Relevance of two-dimensional gas chromatography and high resolution olfactometry for the parallel determination of heat-induced toxicants and odorants in cooked food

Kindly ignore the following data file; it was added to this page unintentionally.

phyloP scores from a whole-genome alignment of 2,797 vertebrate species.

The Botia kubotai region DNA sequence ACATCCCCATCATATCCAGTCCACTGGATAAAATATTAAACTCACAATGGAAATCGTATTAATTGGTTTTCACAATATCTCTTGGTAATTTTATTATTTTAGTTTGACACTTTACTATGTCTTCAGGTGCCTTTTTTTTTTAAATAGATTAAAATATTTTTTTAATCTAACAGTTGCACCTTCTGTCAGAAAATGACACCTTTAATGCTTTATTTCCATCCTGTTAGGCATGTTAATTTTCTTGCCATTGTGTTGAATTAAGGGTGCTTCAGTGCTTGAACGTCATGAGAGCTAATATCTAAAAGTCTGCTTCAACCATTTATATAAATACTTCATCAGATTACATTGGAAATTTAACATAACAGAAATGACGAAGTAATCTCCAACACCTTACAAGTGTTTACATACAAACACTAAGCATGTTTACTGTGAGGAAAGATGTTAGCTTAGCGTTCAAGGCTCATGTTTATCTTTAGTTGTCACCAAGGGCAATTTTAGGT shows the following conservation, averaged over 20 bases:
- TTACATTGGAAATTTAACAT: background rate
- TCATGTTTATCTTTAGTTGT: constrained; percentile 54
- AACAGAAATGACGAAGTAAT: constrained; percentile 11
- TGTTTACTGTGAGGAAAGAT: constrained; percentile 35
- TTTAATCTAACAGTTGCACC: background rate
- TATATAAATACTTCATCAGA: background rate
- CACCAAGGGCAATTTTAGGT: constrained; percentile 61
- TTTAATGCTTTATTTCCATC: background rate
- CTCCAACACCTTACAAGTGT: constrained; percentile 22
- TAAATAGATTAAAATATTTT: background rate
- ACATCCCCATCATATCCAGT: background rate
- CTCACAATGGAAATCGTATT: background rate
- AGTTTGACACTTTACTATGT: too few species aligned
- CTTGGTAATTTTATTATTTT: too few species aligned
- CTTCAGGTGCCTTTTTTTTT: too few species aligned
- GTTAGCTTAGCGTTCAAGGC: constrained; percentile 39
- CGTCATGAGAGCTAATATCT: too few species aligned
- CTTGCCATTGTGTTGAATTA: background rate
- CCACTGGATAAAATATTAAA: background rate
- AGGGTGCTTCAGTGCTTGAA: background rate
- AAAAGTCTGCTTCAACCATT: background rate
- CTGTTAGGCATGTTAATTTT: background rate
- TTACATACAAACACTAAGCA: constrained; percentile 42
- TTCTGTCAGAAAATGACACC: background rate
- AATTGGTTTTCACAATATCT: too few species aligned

The assessment of the dual impact of heating treatments on food safety and aroma is a major issue for the food sector. The aim of the present study was to demonstrate the relevance of multidimensional GC techniques, olfactometry and mass spectrometry for the parallel determination of process-induced toxicants and odorants in food starting with cooked meat as a food model. PAHs were analyzed by comprehensive two-dimensional gas chromatography-time-of-flight mass spectrometry after extraction by accelerated solvent extraction (ASE-GC × GC–TOF/MS). Odour-active compounds were determined by dynamic headspace–GC hyphenated with eightbooth olfactometry and mass spectrometry (DH–GC–MS/8O) and DH-heart-cutting multidimensional GC hyphenated with olfactometry and mass spectrometry (DH–GC–GC–MS/O). For PAH determination, the GC × GC conditions consisted of a combination of a primary non-polar BPX-5 column and a secondary polar BPX-50 column, and a modulation period of 5 s. In terms of linearity (R2 ranging from 0.985 to 0.997), recovery rate (84–111%) and limit of detection (5–65 ng/kg of cooked meat), the ASE-GC × GC–TOF/MS method was found consistent with the multiresidue determination of 16 PAHs including benzo[a]pyrene in cooked meat. For aroma compounds, DH–GC–MS/8O and DH–GC–MS/O revealed 53 major meat odour-active compounds. A customized heart-cutting GC–GC–MS/O enabled the coeluting odour zones with high odour-activity to be resolved and revealed 15 additional odour-active compounds. Finally, these developments of multidimensional approaches were used to investigate the balance between 16 PAHs and 68 odour-active compounds generated with different cooking techniques.